In a world that normalises hiding our imperfections at all costs, these women embrace their natural beauty with pride

Alia Soraya Gontier found her first grey hair when she was just 17 years old. What followed was years of colouring her hair until she realised the damage it was doing. Moving to South Korea was the unlikely motivation she needed to embrace her hair’s natural beauty, a departure from the pressure to keep up appearances in her days as a fashion stylist.

“When I worked in fashion back in the day, there definitely was that emphasis on image, but honestly the definition of Asian beauty has evolved since then,” says the Singapore-based writer, mum of one and global head of content strategy for COMO Hotels and Resorts. “While the fashion industry pushes the forefront of trends, it paradoxically remains steadfastly rigid in other ways. Grey hair still isn’t seen as an acceptable standard of beauty even as women try to hang on to the last vestiges of perceived youth.”  

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Moving to South Korea was a chance for this former national equestrian athlete not simply to reinvent herself, but to find herself. “I celebrated with one last hurrah going platinum blonde, then cropped my hair and never touched hair dye ever again,” she says.

“It might seem weird that I chose South Korea as the location of my little experiment, but I felt that since no one knew me, I could grow out my grey without judgement and start over with a new identity as the girl with grey hair. It was a hit! Every ajumma stopped and stared while young women who were paying money to get this colour wanted to know how mine was so consistent and even. I was surprised and emboldened. I learned to love it through other people’s eyes.”

Going grey doesn’t have to mean a crash and burn into the cracked landscape of old age. It can be a gentle and even bold reclamation of what beauty means while ageing gracefully.
Alia Soraya Gontier

Sporting a youthful (and admittedly low maintenance) pixie haircut today, Alia is convinced that women can and should own their natural beauty, regardless of age or hair colour.

“I don’t look like anyone else and that is important to me. My hair truly reflects who I am–a person who believes in natural beauty, that I’m comfortable with myself. I know who I am, I don’t need to hide behind what society deems beautiful.”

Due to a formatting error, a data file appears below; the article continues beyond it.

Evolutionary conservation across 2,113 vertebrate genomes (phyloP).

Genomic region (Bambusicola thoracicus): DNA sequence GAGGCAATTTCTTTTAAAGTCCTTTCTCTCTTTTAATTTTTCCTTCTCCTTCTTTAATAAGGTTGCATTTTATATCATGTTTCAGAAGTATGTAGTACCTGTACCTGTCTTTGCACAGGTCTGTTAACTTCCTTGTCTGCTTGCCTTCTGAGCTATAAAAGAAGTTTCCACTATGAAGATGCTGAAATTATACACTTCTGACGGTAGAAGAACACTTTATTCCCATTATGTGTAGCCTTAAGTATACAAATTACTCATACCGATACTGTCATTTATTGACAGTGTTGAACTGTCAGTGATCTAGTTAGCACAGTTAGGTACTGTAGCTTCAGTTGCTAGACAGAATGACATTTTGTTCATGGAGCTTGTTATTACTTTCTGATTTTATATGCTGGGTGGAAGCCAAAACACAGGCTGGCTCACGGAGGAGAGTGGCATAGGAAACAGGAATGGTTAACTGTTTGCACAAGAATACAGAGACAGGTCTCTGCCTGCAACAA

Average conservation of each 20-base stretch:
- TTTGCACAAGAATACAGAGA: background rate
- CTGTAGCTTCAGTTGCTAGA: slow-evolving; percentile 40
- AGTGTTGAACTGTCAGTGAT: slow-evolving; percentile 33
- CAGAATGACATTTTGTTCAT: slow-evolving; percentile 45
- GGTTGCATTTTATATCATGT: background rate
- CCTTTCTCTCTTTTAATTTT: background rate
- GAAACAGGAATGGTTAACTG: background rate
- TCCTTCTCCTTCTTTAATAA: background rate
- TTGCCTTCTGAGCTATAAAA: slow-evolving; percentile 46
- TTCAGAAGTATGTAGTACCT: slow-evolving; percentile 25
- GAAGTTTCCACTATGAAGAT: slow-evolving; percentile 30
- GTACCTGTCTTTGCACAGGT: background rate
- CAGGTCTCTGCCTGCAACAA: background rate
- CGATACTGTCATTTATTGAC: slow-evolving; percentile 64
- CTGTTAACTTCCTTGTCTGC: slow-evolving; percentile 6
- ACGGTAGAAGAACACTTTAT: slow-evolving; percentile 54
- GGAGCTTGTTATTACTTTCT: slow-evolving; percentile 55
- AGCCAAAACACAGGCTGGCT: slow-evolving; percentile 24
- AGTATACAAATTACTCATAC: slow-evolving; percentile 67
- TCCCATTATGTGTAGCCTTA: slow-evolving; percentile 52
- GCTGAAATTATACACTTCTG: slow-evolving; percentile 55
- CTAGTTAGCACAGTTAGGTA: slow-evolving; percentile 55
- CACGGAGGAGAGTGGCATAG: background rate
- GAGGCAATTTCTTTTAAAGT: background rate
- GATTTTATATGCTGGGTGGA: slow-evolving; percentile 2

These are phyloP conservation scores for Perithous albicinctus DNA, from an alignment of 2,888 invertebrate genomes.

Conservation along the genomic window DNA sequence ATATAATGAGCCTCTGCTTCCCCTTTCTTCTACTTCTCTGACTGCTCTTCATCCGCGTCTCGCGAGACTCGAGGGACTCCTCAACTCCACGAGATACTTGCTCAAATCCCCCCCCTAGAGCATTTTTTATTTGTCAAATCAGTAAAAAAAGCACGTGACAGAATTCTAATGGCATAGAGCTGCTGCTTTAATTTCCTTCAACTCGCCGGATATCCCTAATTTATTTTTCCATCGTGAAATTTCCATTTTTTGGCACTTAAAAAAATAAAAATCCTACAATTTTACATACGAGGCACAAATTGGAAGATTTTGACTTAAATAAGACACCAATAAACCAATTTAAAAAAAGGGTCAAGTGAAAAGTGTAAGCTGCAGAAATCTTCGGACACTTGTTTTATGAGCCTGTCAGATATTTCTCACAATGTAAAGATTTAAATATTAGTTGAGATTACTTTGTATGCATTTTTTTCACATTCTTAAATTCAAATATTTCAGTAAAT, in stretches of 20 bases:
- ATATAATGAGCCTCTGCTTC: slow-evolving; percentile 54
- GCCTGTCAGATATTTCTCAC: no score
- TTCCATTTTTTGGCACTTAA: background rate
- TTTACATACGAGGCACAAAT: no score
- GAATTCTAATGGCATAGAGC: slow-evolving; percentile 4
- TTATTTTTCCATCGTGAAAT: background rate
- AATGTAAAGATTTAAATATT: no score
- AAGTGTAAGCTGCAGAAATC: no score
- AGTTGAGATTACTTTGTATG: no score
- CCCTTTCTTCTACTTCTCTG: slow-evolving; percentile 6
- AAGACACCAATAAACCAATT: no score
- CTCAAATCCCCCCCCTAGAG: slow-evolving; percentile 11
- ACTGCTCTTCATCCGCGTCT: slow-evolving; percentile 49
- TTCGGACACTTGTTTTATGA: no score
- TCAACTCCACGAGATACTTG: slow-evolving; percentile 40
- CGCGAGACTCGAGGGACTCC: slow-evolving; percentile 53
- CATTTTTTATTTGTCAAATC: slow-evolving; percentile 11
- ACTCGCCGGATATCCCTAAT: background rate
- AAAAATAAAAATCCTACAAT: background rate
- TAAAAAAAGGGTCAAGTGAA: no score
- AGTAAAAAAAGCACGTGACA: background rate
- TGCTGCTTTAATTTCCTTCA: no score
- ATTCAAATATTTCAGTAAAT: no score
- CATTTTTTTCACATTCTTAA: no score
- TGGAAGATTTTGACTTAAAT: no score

See also: 5 Asian Women on Beauty, Wellbeing and Loving the Skin You're In

Datuk Dr Mazlan Othman

As Malaysia’s first astrophysicist, Datuk Dr Mazlan Othman devoted a great deal of her career to the study of outer space.

The director of the International Science Council (Regional Office for Asia and the Pacific) and former director of the Vienna-based United Nations Office for Outer Space Affairs says her journey to grey hair acceptance was also marked by a change of location. After returning home to Malaysia, she decided it was time to make some long overdue changes.

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“Luckily for me, one’s looks were never the focus in my field of work. Rather leadership, vision and coming up with brilliant new ideas together with the ability to implement those ideas were valued highly,” Mazlan says. “I embraced my grey hair when I decided to come home to Malaysia to start a new life and reinvent myself: I wanted to get past the image of being a ‘space person’.”

Growing out her greys was a decision she didn’t regret. It simplified her life and left hair styling matters to the capable hands of her barber.

“Accepting your hair is already grey sets you free from conforming to stereotypes,” Mazlan says. “I believe my grey hair shows that I am an independent thinker and that I do not conform.”

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Dato Dr Hartini Zainudin

At one point, Dato' Dr Hartini Zainudin couldn't bear the thought of going grey.

Today, the children's rights activist and co-founder of Yayasan Chow Kit rocks curly, snowy-white locks that reach down to her shoulders, sometimes with the ends dyed colourfully.

It's a look that radiates quiet confidence, making it hard to imagine her in years past when she was careful to dye her greying root hairs every three weeks for fear of letting them show. "I used to think grey hair was for old people, and I didn’t want to look and feel old," she muses. "Now I see more and more women with grey hair, especially after the pandemic and lockdowns."

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I’m more confident of who I am.
Dato' Dr Hartini Zainudin

The turning point for Hartini came rather abruptly. "About five years ago, my hair started thinning out and dropping. I had allergies that spread to my scalp," she explains. "The dye stung when I tried to touch up my roots. So I said, forget it. I didn't care anymore about how I looked while growing my hair out; I just wanted to avoid the pain and stop the hair loss. And it worked." 

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After the two and a half years it took to grow out her hair completely, Hartini admits that she’s grateful about not having to run to the hairdresser as often as before. "What I think my hair colour says about me is that I’m more older, calmer and more confident of who I am."


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